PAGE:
Friday Deep-Sea Picture (9/21/07): Inverts From the Deep Gulf of Mexico

The Johnsen Lab at Duke University has several great high resolution (warning: slow loading) photographs of specimens from the Gulf of Mexico (Brine Pool, Garden Bank, Vioska Knoll, Green Canyon) between 1000 and 3000 feet. Photos are courtesy of their of the Johnsen Lab.

The crab Paralomis cubensis


The brittle star (serpent star) Ophiocreas sp.

Dr. M (1801 Posts)

Craig McClain is the Executive Director of the Lousiana University Marine Consortium. He has conducted deep-sea research for 20 years and published over 50 papers in the area. He has participated in and led dozens of oceanographic expeditions taken him to the Antarctic and the most remote regions of the Pacific and Atlantic. Craig’s research focuses on how energy drives the biology of marine invertebrates from individuals to ecosystems, specifically, seeking to uncover how organisms are adapted to different levels of carbon availability, i.e. food, and how this determines the kinds and number of species in different parts of the oceans. Additionally, Craig is obsessed with the size of things. Sometimes this translated into actually scientific research. Craig’s research has been featured on National Public Radio, Discovery Channel, Fox News, National Geographic and ABC News. In addition to his scientific research, Craig also advocates the need for scientists to connect with the public and is the founder and chief editor of the acclaimed Deep-Sea News (, a popular ocean-themed blog that has won numerous awards. His writing has been featured in Cosmos, Science Illustrated, American Scientist, Wired, Mental Floss, and the Open Lab: The Best Science Writing on the Web.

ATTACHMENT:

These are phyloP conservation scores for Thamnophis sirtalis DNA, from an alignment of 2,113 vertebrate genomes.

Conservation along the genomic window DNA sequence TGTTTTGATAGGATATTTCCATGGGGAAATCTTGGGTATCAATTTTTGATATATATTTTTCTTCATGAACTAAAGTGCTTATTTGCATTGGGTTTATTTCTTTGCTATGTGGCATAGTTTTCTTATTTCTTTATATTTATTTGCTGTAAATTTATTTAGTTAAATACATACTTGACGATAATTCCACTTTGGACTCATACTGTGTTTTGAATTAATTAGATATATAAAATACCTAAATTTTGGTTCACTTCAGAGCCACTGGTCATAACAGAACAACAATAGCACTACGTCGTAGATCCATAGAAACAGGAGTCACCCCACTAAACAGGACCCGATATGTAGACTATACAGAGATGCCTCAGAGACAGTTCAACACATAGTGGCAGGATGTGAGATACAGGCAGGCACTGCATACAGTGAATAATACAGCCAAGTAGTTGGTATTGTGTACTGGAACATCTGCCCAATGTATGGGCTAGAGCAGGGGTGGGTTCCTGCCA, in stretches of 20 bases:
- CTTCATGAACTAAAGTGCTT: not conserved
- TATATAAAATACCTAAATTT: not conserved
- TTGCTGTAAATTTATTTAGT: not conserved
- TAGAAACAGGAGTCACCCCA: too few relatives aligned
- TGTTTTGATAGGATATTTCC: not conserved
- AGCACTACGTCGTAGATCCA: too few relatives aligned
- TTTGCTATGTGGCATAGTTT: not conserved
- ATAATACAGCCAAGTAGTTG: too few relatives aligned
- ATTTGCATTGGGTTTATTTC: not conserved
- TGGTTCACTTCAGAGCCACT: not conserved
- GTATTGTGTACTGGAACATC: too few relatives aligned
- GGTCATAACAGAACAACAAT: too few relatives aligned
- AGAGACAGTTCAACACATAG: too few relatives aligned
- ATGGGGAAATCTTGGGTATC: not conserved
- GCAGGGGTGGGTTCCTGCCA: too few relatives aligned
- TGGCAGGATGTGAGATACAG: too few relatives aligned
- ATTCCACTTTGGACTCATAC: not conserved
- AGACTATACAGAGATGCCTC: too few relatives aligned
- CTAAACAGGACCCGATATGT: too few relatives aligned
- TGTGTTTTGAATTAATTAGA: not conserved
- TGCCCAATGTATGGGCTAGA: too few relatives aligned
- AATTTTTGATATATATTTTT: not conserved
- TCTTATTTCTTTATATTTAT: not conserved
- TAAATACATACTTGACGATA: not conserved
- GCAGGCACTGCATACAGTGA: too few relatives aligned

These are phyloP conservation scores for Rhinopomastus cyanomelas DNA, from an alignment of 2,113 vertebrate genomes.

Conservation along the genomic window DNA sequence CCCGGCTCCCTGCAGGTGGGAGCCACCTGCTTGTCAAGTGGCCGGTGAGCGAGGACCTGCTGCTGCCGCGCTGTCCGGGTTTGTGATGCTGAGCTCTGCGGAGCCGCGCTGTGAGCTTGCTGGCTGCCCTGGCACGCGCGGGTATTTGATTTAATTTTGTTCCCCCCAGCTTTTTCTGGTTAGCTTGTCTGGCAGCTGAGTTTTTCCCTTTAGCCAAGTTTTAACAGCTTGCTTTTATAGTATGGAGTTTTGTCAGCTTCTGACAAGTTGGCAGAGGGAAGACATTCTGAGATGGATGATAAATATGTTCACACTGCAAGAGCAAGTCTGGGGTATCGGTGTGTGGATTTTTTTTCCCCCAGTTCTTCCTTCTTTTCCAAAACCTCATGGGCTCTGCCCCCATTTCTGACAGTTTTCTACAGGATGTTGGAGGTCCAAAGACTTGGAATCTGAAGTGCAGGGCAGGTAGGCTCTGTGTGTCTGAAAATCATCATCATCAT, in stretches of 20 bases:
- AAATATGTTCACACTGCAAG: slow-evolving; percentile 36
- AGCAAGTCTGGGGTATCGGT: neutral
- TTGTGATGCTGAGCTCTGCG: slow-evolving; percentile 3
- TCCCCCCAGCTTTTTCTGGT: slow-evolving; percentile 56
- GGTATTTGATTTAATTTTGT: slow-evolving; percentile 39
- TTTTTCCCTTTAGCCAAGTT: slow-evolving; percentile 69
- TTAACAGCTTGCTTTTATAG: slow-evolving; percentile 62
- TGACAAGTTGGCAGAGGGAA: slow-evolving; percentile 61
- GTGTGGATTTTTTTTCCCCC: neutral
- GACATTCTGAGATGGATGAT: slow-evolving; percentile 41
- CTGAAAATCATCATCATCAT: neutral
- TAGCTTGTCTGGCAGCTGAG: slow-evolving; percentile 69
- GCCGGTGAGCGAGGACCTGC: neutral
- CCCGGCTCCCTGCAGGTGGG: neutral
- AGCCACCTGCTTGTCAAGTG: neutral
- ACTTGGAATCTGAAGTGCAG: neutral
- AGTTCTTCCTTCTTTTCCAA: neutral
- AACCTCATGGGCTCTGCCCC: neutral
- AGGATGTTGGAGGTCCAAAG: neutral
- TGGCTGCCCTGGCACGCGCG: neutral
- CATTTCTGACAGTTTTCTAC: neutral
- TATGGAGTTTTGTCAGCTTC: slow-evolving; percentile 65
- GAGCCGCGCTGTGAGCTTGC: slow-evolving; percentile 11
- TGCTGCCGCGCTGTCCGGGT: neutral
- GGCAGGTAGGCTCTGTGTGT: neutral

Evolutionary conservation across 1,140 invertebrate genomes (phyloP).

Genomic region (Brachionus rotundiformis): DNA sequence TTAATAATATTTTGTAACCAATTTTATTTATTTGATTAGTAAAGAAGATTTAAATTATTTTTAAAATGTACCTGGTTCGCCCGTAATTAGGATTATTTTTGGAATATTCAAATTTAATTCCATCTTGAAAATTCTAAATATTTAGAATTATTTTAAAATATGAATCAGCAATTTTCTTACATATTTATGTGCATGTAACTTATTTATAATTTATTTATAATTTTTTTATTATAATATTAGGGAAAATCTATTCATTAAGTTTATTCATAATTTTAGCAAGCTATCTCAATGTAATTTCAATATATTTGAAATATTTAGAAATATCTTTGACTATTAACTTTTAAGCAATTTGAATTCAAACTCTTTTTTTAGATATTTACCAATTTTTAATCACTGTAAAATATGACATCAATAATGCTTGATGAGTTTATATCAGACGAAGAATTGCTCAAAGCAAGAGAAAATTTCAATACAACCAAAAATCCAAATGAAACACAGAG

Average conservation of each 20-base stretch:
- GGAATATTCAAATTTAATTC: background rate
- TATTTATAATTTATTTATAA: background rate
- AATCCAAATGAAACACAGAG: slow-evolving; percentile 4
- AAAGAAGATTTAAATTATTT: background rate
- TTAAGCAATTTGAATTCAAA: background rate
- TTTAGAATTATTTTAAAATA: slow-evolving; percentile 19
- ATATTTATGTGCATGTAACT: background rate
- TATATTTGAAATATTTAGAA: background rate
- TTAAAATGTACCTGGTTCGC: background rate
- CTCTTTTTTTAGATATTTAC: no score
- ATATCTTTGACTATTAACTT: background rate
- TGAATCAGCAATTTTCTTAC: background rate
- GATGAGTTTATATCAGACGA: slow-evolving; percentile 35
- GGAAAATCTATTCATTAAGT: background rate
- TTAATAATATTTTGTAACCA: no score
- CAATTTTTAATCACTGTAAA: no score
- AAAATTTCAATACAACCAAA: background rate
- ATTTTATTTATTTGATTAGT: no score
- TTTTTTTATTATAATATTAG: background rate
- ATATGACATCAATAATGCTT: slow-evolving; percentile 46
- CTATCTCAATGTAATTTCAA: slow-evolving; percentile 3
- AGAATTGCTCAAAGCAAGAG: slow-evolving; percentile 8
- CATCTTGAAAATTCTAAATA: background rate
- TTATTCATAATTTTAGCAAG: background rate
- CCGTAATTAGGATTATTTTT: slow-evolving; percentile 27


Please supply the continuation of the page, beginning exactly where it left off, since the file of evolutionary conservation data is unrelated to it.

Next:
4 Replies to “Friday Deep-Sea Picture (9/21/07): Inverts From the Deep Gulf of Mexico”

  1. Explanation: I had written about the 14days record in Ponza, of 6 divers living for 2 weeks underwater, but the link for some pictures is wrong.

  2. Beautiful invertebrates!

    And so close to home (for me at least), right here in the Gulf of Mexico. I regret that I’m only familiar with the local invertebrate “jetty trash”.

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